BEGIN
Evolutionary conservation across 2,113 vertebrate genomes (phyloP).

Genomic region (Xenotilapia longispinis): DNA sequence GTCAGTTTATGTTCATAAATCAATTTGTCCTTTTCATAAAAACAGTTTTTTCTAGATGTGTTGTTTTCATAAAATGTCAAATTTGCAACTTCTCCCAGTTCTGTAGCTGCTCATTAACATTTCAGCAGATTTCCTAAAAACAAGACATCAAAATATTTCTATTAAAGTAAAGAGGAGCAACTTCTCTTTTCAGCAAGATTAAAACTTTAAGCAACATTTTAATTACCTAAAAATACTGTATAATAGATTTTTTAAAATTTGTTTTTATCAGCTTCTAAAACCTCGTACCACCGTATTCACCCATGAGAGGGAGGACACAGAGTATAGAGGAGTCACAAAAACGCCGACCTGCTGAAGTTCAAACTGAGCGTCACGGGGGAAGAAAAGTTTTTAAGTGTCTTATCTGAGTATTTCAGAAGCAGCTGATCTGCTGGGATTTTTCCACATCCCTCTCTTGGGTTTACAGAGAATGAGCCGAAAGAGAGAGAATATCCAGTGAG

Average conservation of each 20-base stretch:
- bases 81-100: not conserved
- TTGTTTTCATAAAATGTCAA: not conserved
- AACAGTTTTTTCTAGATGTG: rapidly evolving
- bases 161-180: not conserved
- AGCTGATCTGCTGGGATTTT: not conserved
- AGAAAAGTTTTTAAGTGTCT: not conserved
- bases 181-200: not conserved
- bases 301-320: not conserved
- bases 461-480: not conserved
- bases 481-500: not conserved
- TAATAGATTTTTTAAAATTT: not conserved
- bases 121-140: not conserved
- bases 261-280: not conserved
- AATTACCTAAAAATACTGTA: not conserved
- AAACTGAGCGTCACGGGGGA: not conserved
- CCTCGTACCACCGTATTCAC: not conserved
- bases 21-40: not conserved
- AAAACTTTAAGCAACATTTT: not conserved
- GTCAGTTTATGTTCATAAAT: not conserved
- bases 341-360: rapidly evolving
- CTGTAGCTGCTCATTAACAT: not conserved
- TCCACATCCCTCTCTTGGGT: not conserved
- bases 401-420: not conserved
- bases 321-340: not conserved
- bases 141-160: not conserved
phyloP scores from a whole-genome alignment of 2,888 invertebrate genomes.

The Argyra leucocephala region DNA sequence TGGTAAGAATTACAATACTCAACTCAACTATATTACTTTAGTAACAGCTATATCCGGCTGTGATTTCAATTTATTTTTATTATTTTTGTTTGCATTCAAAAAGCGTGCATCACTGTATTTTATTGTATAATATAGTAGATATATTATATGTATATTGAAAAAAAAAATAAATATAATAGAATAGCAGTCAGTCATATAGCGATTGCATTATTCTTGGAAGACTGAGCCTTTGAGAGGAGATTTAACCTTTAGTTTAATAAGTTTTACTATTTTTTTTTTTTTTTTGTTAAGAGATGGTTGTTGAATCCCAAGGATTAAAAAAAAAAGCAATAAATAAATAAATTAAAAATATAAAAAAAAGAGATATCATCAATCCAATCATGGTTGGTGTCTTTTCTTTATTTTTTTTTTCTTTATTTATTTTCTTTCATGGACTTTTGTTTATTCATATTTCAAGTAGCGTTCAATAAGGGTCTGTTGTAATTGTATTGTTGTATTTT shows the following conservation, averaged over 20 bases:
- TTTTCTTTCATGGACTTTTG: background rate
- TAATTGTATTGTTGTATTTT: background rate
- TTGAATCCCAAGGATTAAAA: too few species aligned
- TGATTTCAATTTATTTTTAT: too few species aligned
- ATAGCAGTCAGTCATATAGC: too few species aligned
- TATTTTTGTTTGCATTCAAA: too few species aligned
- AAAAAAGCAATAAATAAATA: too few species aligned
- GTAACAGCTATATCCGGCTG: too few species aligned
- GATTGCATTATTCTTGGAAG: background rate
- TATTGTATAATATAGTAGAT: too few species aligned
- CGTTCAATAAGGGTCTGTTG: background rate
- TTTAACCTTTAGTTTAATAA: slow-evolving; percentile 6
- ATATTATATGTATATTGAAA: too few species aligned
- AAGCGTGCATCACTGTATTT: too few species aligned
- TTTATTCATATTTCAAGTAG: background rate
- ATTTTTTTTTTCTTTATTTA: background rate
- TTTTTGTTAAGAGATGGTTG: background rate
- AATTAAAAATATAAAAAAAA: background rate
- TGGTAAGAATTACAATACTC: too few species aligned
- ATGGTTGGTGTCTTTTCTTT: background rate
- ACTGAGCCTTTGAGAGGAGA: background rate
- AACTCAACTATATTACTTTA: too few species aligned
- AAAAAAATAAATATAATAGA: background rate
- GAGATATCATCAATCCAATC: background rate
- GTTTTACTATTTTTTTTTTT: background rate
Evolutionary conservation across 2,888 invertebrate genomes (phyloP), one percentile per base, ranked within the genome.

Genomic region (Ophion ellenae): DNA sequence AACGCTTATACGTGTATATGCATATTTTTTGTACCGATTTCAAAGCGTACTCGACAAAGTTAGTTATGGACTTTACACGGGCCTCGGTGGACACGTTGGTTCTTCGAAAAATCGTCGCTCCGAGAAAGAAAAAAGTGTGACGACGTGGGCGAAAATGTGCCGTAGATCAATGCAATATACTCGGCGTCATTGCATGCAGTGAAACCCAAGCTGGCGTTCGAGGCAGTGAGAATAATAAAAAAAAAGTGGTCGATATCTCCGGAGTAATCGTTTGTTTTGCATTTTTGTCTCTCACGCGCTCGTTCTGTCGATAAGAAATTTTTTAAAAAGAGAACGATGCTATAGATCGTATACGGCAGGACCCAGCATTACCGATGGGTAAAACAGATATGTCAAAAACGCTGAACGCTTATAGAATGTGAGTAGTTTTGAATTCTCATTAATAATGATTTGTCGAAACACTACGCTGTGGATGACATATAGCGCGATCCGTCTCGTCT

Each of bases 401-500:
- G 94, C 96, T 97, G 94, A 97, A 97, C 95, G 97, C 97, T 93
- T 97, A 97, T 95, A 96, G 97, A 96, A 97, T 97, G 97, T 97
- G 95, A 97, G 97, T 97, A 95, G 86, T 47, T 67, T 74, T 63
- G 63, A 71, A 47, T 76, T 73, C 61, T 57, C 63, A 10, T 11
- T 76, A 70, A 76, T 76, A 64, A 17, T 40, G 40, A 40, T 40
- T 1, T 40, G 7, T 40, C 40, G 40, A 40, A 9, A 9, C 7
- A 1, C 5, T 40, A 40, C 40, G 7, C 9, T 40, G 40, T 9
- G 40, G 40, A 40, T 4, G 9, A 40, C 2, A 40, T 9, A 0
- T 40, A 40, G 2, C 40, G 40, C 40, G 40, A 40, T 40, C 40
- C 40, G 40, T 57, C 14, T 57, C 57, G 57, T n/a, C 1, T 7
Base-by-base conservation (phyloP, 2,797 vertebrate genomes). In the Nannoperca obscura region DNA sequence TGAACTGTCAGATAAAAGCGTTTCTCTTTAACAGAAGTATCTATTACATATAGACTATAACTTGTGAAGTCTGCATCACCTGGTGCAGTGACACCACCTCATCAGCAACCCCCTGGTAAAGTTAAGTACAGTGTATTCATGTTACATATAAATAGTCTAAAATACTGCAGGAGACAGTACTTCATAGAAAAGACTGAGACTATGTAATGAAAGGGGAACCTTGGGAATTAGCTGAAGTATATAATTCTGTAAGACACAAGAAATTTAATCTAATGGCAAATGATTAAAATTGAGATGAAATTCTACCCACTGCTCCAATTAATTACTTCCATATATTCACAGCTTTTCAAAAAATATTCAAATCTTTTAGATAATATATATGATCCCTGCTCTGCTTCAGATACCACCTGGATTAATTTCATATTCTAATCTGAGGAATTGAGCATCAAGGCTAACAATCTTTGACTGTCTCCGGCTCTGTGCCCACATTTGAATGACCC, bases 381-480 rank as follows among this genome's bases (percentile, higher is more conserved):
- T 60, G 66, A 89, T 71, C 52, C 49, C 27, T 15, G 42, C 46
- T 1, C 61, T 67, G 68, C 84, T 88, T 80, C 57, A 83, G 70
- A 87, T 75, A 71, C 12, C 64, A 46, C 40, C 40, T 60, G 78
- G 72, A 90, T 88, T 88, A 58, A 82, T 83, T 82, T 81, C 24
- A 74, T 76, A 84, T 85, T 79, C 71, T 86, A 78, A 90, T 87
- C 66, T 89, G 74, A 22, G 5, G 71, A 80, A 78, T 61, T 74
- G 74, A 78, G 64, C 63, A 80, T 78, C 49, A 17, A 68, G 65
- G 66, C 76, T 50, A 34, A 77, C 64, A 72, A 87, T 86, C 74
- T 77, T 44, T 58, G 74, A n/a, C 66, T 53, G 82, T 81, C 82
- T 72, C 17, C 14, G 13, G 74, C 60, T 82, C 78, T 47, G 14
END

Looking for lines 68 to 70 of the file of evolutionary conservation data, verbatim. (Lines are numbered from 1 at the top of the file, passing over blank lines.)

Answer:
- C 40, G 40, T 57, C 14, T 57, C 57, G 57, T n/a, C 1, T 7
Base-by-base conservation (phyloP, 2,797 vertebrate genomes). In the Nannoperca obscura region DNA sequence TGAACTGTCAGATAAAAGCGTTTCTCTTTAACAGAAGTATCTATTACATATAGACTATAACTTGTGAAGTCTGCATCACCTGGTGCAGTGACACCACCTCATCAGCAACCCCCTGGTAAAGTTAAGTACAGTGTATTCATGTTACATATAAATAGTCTAAAATACTGCAGGAGACAGTACTTCATAGAAAAGACTGAGACTATGTAATGAAAGGGGAACCTTGGGAATTAGCTGAAGTATATAATTCTGTAAGACACAAGAAATTTAATCTAATGGCAAATGATTAAAATTGAGATGAAATTCTACCCACTGCTCCAATTAATTACTTCCATATATTCACAGCTTTTCAAAAAATATTCAAATCTTTTAGATAATATATATGATCCCTGCTCTGCTTCAGATACCACCTGGATTAATTTCATATTCTAATCTGAGGAATTGAGCATCAAGGCTAACAATCTTTGACTGTCTCCGGCTCTGTGCCCACATTTGAATGACCC, bases 381-480 rank as follows among this genome's bases (percentile, higher is more conserved):
- T 60, G 66, A 89, T 71, C 52, C 49, C 27, T 15, G 42, C 46